Snow, lengthy de-icing procedures and missing crews created havoc at Canada's main airports on Monday, with hundreds of flights cancelled or delayed out of the country's biggest city Toronto. A deep freeze has settled over large parts of Canada and the United States, bringing extreme cold, piles of snow, and icy conditions.
From the streets of Beirut to the harbour of Sydney, people from all corners of the globe gathered to usher in 2018 and bid good bye to 2017. Fireworks light the sky over the Arc de Triomphe on the Champs Elysees Avenue in Paris as revellers take part in New Year celebrations, early January 1, 2018 ( Reuters ) Hordes of revellers came out on the streets, braving bitter cold and undeterred by the unprecedented security operations to bid farewell to 2017 and welcome 2018.
US President Donald Trump tweeted right to the end of 2017 Sunday, boasting of his accomplishments in his turbulent first year in office and throwing down the gauntlet for the US midterm elections. He highlighted his tax cut and a surging stock market in a series of New Year's Eve tweets that seemed to set the table for next year's fight for control of the US Congress.
Muck Rack makes it simple to find people, tweets, or articles that mention any name, keyword, company, hashtag etc. We've compiled this guide to help you make the most of your search.
Selecting a term
Start searching tweets, articles from media outlets, articles mentioned in tweets, journalists'
names, titles and bios with some suggested searches:
Companies or Topics (e.g. iPhone, Microsoft)
Phrases (e.g. "cloud computing") — use quotes to keep the terms together
Twitter handles (e.g. @username) — returns those who have mentioned or replied to
Names (e.g. "David Pogue")
Hashtags (e.g. #sxsw, #london2012)
Bio details (e.g. vegan, Olympics, father)
Muck Rack's Advanced Search allows for many boolean operators.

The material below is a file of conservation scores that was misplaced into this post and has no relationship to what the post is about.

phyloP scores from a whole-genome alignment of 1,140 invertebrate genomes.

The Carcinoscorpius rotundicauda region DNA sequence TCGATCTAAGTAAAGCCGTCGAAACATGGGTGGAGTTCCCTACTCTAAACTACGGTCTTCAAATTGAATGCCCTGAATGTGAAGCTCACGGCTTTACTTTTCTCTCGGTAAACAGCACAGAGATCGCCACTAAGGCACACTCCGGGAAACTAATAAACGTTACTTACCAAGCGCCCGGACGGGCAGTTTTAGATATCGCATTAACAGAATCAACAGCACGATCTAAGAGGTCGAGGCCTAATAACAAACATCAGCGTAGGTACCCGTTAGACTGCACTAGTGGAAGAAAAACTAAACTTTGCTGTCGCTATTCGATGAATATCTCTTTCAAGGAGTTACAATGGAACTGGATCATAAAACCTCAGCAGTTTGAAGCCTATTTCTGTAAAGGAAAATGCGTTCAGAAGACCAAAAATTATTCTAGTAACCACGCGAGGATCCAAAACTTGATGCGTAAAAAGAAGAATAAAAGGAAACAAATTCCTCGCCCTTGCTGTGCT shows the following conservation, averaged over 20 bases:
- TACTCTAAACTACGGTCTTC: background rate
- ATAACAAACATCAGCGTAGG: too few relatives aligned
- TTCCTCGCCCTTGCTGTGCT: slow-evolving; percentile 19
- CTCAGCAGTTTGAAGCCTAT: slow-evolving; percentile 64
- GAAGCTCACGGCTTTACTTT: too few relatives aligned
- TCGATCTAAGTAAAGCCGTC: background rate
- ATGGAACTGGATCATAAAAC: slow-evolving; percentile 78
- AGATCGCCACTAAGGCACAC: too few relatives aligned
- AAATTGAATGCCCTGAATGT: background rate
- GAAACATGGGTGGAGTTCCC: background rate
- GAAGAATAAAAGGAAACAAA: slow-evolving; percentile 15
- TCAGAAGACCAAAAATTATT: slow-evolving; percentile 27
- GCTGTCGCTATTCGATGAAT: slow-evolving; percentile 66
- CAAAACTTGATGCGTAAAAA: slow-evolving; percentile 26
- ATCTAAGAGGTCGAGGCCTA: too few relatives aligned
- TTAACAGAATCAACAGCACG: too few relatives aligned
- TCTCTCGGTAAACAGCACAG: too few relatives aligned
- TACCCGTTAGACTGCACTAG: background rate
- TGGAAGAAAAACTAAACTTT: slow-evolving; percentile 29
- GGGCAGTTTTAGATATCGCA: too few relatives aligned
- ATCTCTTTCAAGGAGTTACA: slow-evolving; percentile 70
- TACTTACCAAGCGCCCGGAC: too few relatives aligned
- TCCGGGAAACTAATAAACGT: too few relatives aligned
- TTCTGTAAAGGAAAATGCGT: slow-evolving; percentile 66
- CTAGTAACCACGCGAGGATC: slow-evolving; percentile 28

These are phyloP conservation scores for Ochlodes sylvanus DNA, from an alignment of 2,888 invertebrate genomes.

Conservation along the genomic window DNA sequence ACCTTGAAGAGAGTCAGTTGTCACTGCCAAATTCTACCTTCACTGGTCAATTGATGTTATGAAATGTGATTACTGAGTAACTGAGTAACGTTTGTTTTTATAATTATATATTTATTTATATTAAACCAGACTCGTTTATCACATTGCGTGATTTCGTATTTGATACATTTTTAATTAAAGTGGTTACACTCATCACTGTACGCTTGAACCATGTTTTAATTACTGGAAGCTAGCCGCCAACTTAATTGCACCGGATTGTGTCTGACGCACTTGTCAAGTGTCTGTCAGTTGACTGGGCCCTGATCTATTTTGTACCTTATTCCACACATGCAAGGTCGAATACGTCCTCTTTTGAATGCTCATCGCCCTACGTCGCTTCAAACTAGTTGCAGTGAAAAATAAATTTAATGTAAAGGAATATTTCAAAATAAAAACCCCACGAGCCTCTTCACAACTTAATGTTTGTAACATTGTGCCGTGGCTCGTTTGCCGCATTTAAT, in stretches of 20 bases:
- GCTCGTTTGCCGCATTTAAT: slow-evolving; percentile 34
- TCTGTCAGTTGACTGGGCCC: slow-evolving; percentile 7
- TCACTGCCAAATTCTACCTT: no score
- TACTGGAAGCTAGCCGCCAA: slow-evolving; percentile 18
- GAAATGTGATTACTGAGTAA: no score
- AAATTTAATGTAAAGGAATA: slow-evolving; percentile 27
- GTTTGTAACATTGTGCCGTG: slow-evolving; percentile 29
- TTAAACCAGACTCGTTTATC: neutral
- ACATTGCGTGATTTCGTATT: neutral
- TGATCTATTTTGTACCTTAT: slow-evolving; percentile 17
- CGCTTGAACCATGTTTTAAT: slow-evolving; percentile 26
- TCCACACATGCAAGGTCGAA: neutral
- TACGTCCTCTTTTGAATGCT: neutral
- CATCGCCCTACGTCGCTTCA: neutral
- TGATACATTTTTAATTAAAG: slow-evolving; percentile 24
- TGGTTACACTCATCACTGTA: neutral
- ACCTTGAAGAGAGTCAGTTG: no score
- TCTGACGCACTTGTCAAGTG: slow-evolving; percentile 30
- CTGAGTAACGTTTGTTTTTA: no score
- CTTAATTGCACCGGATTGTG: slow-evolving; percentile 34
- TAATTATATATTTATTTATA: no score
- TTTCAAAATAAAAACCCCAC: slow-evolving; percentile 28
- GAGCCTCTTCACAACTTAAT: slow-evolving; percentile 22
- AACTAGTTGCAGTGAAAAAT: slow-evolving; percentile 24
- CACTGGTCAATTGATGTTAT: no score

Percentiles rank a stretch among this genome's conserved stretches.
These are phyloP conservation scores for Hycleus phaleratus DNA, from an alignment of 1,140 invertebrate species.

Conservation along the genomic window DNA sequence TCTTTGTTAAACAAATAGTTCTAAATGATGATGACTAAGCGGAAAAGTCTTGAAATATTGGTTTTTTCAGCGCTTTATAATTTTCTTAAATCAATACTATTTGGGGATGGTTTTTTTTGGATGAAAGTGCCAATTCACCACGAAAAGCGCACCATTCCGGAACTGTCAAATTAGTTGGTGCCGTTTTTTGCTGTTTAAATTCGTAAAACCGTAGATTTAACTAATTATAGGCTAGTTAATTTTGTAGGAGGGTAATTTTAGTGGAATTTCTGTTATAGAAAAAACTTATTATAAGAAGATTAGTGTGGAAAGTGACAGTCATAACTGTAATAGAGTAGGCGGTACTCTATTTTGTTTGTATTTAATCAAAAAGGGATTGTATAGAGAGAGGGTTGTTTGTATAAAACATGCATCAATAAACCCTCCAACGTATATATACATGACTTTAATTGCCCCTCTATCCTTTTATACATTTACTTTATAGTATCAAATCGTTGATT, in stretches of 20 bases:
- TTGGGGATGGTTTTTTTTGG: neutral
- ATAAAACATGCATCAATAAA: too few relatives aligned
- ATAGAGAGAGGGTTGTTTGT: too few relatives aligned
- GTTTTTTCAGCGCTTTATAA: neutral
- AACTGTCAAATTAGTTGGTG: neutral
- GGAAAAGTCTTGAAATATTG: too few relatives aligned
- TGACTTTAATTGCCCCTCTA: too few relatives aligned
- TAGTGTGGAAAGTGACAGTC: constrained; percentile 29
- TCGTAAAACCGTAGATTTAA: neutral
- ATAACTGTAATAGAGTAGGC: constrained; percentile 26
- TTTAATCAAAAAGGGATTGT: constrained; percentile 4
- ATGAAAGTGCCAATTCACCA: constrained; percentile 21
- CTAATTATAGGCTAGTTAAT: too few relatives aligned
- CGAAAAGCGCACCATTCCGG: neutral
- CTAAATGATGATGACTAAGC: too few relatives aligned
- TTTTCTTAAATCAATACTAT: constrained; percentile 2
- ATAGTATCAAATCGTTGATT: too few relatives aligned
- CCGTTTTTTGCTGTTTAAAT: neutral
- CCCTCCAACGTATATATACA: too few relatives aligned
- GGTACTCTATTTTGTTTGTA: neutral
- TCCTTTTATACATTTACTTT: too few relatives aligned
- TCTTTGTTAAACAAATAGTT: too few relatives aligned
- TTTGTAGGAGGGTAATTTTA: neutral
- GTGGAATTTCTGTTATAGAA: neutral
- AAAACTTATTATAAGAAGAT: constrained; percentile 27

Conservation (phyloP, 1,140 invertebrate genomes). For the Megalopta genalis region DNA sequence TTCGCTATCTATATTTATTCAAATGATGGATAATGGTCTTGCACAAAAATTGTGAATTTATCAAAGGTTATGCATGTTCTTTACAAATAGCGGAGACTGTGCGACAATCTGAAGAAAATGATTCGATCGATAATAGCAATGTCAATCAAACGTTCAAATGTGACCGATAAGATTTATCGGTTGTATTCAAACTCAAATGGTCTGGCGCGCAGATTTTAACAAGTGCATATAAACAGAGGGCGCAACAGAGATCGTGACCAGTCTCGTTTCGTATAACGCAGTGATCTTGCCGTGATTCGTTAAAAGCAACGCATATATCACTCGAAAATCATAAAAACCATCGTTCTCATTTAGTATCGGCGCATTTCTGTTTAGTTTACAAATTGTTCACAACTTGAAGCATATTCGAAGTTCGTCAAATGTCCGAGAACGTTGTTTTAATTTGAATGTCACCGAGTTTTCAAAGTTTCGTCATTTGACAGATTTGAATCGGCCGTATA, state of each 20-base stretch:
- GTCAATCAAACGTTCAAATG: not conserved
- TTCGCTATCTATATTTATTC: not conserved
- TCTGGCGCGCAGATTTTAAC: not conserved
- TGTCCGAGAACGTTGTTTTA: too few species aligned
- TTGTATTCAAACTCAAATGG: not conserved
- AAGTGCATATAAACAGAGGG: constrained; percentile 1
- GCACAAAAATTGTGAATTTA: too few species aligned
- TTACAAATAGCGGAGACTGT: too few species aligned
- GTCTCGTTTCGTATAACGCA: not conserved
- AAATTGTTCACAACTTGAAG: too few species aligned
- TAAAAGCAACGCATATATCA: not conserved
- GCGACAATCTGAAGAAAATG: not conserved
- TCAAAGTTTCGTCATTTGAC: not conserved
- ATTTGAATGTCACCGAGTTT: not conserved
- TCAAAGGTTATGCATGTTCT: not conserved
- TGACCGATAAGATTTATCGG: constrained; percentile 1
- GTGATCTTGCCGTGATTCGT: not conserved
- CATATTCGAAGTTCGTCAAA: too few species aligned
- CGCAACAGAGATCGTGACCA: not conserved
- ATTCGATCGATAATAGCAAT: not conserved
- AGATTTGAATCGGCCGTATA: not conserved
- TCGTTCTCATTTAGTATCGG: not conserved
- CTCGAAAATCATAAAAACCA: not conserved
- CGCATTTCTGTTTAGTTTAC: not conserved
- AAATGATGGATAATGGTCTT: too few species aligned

Find results that mention multiple specified terms, use AND or
+. For example, ensure each result contains both Elon Musk and Mark Zuckerberg by
searching Musk AND Zuckerberg or Musk + Zuckerberg.
Use the operators OR or , to broaden your search when you'd like either of
multiple terms to appear in results. (This is the default behavior of our search when no operators
are used). For example, results will contain either cake or cookie by searching cake OR cookie or cake,cookie
Use NOT or - to subtract results from your search. For
example, searching Disney will yield results about the Walt Disney Company as well as Walt Disney
World Resort. To exclude mentions of Disney World, search for Disney -World or Disney
When using one of these operators with a phrase, enclose it in quotation marks. For example, you can
find results about smartphones excluding Apple's iPhone 4S by searching smartphone -"iPhone
Exact case matching or punctuation
If you're searching for a brand name or keyword that relies on specific punctuation marks or capitalization, you can
find results that match your exact query by adding matchcase: before the keyword you're searching for, like matchcase:E*TRADE .
Use parentheses to separate multiple
boolean phrases. For example, to find journalists talking about having fun in Disney World or
Disneyland, search for ("disney world" OR disneyland) AND fun.
An asterisk can be used to search for any variation of a root word truncated by the asterisk. For example, searching for admin* will return results for administrator, administration, administer, administered, etc.
A near operator is an AND operator where you can control the distance between the words. You can vary the distance the near operation uses by adding a forward slash and number (between 0-99) such as strawberries NEAR/10 "whipped cream", which means the strawberries must exist within 10 words of "whipped cream".